By Ogova Ondego
Published February 6, 2011
As Africa prepares for the unveiling of finalist filmmakers and films selected for the continental 7th Africa Movie Academy Awards (AMAA) in Nairobi, Kenya, on February 25, 2011, Tony Anih, the Executive Secretary of AMAA, speaks not just about the role of AMAA in the promotion of African cinema but also about the state of filmmaking in Africa.
It is yet another time for the Africa Movie Academy Awards (AMAA) to announce the films and filmmakers who excelled in 2010 and therefore deserve to be publicly recognised and awarded; what does AMAA promise this year, and how is it going to deliver results?
AMAA has the highest number of film entries this year. Many high quality films were submitted for consideration this year. Filmmakers have come to understand the fact that they have to up the ante in order to play this game. Africans and the world shall see very good films this year, during the nominations and the actual awards ceremony itself. We are working round the clock to ensure a very successful event.
What, exactly, is happening in Nairobi and why this location?
Nairobi will be hosting the Nomination Night on February 25, 2011. The venue is the Laico Regency Hotel in the Nairobi City Centre. There will also be a music concert dubbed Nairobi Rocks with Stars February 26, 2011 at the Carnivore grounds in Lang’ata. P-Square, J Martins, Edge, Kwela Tebza and a couple of other local artists from Kenya shall perform on one stage. Such African movie stars like Omotola Jalade-Ekeinde, Rita Dominic, Genevieve Nnaji, Aki & Paw Paw, Desmond Elliot, Jackie Appiah, Majid Michel, Bond Emeruwa, Kate Henshaw-Nuttal, Ramsey Nouah, Segun Arinze, and Mercy Johnson will also be in attendance. Nairobi is the entry point into Eastern Africa. It is because of her strategic position that we are coming here.
Apart from Nigeria, how has the rest of Africa been involved in this film awards project and what, so far, are the results for African cinema?
The popularity of AMAA is growing every day. African filmmakers have come to embrace AMAA as their own equivalent of the US Oscars and that is why the number of film entries keeps growing every year. For example, AMAA received the highest number of entries this year from Kenya. One film production house alone entered ten films and, in all we have about 27 films entered from Kenya. In Franco-phone countries of Africa, we have more entries this year than ever before. AMAA received more film from South Africa this year than we had in the previous years. More films came from the Diaspora especially, the US, Europe and as far as Australia and Asia. This goes to show that more Africans are getting very involved in.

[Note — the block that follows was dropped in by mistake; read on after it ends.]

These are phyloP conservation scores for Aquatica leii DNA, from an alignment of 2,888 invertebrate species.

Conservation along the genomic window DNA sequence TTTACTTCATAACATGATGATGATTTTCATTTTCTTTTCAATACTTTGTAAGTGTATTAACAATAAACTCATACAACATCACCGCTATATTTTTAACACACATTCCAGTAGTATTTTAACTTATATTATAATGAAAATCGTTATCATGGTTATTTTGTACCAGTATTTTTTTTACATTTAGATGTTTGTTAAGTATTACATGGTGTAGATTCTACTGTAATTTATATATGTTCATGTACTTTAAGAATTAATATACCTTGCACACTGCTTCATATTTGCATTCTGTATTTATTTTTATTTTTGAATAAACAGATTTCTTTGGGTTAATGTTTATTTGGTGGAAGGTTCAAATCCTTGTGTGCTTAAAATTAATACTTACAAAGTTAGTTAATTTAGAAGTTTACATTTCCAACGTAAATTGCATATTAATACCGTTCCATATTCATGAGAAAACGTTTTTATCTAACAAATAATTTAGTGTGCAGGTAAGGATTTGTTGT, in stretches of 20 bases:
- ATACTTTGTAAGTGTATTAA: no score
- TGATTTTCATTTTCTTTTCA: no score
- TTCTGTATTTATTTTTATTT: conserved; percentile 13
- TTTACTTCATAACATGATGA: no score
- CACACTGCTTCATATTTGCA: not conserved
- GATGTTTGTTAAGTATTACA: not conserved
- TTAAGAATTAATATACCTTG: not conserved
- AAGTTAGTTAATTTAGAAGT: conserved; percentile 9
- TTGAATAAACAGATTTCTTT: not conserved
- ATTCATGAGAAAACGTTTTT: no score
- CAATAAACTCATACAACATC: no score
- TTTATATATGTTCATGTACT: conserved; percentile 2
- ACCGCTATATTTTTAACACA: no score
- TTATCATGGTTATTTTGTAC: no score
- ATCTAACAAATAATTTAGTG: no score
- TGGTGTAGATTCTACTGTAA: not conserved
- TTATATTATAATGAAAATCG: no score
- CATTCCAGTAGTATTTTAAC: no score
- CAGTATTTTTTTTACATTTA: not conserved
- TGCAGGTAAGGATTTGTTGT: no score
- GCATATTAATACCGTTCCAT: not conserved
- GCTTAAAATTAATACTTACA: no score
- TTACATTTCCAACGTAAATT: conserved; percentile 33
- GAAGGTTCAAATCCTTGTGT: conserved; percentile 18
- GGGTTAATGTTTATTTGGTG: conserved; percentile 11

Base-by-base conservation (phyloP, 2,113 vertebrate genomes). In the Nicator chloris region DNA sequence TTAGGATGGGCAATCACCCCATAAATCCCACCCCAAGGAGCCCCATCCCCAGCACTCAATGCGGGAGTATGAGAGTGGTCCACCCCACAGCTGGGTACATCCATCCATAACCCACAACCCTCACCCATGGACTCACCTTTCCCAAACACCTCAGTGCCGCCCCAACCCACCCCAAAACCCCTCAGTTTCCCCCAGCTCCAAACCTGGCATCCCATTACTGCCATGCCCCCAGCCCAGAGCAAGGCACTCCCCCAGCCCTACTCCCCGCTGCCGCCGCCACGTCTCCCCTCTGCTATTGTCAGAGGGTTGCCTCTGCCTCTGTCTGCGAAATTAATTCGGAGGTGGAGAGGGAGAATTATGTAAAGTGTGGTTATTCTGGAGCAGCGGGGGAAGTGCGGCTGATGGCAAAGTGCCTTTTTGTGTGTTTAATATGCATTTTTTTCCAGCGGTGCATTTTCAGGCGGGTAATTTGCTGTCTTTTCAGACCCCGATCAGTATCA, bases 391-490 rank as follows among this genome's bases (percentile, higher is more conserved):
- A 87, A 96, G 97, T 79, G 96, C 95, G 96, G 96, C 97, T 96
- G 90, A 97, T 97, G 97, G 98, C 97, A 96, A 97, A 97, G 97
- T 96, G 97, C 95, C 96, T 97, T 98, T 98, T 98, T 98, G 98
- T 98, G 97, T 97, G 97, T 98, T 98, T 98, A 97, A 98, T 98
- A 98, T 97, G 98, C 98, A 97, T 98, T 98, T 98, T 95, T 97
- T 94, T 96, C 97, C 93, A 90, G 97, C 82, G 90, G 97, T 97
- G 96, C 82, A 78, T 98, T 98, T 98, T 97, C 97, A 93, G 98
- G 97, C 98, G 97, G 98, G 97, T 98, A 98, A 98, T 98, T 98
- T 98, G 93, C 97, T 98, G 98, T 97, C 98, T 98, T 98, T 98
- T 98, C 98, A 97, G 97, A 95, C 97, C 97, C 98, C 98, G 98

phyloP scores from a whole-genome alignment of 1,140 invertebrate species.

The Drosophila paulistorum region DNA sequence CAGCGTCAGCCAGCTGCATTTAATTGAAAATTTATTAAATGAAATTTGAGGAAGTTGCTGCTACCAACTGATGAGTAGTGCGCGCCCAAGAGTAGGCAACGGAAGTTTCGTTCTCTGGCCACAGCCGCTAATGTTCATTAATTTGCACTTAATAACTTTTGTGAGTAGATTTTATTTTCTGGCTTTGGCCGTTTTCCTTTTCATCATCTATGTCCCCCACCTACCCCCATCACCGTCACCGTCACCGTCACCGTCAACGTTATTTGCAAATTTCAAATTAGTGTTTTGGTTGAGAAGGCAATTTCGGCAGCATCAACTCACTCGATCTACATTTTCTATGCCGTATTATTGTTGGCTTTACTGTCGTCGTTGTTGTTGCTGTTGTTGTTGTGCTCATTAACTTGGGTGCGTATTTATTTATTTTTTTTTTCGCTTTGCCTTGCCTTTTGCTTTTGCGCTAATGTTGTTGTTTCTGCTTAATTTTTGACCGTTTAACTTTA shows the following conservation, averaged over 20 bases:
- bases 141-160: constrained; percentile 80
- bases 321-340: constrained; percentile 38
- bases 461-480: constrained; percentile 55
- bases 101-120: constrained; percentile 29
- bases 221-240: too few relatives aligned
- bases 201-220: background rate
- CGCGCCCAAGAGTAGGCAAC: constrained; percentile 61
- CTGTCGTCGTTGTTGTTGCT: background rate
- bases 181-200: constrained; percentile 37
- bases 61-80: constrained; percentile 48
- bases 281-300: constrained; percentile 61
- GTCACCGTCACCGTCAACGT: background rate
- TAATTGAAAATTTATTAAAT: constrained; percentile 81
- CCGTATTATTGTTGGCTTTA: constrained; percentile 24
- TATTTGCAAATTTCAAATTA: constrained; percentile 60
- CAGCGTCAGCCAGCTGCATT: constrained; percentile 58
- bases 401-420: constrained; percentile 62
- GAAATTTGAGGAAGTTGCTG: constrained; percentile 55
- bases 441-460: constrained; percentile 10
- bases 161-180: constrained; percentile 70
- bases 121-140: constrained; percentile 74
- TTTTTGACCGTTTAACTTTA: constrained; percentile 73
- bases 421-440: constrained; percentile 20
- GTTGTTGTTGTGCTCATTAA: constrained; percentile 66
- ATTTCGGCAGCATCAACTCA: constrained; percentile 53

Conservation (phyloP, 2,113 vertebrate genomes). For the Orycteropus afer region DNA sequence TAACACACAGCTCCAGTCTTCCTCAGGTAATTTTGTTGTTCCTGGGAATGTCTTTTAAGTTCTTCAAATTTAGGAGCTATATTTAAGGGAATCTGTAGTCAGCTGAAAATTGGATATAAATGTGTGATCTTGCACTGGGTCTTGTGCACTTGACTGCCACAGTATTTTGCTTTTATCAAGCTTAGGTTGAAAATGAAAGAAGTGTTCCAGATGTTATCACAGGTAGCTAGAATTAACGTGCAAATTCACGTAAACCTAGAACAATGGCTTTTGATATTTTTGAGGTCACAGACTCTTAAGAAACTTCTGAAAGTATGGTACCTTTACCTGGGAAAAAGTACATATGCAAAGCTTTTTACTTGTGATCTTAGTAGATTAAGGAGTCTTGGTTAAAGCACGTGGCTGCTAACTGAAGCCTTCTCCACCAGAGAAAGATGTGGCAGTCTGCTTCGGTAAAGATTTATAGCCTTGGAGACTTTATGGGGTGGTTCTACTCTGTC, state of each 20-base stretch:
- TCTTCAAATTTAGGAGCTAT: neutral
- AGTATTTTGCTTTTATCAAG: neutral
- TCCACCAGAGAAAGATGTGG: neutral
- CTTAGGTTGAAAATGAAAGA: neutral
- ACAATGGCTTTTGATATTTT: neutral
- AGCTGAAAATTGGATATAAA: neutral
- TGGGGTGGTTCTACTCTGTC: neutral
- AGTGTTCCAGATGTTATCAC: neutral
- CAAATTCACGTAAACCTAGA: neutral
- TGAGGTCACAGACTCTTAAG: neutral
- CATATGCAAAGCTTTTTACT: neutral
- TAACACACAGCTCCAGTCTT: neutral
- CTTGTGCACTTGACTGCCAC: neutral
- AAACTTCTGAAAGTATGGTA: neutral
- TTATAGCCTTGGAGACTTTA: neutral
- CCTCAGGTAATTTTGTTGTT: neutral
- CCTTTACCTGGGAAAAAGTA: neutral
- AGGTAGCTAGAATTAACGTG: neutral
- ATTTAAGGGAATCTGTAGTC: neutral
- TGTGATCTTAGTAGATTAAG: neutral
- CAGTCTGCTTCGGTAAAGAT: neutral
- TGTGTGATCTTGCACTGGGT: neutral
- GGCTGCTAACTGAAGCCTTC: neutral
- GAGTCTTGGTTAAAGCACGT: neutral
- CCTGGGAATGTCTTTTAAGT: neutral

Every year, the AMAA Nomination Night moves from one African country to the other. This has created huge interest from not only filmmakers but movie fans who want their country to host the event. There is also big pressure from other countries, for instance, South Africa, for AMAA to be based in their country.
Over the last six years AMAA has managed to raise the profile of African cinema. Films that are nominated or win at AMAA are now getting internationally accepted in the world film festival circuits: Cannes, Berlinale, Toronto International Film Festival, Dubai International Film Festival, Pan African Film Festival in Los Angeles (USA), and London African Film Festival. Most AMAA-winning films have so far travelled and been screened in more than 26 international film festivals. Furthermore, AMAA winners have also been celebrated in major film festivals. Nigerian Kate Henshaw-Nuttal has walked on the red carpet in Berlinale, Kenyan Wanuri Kahiu got grants from foreign donors to make a short film after winning at AMAA.
In your opinion, where will African cinema be in about 10 years from now?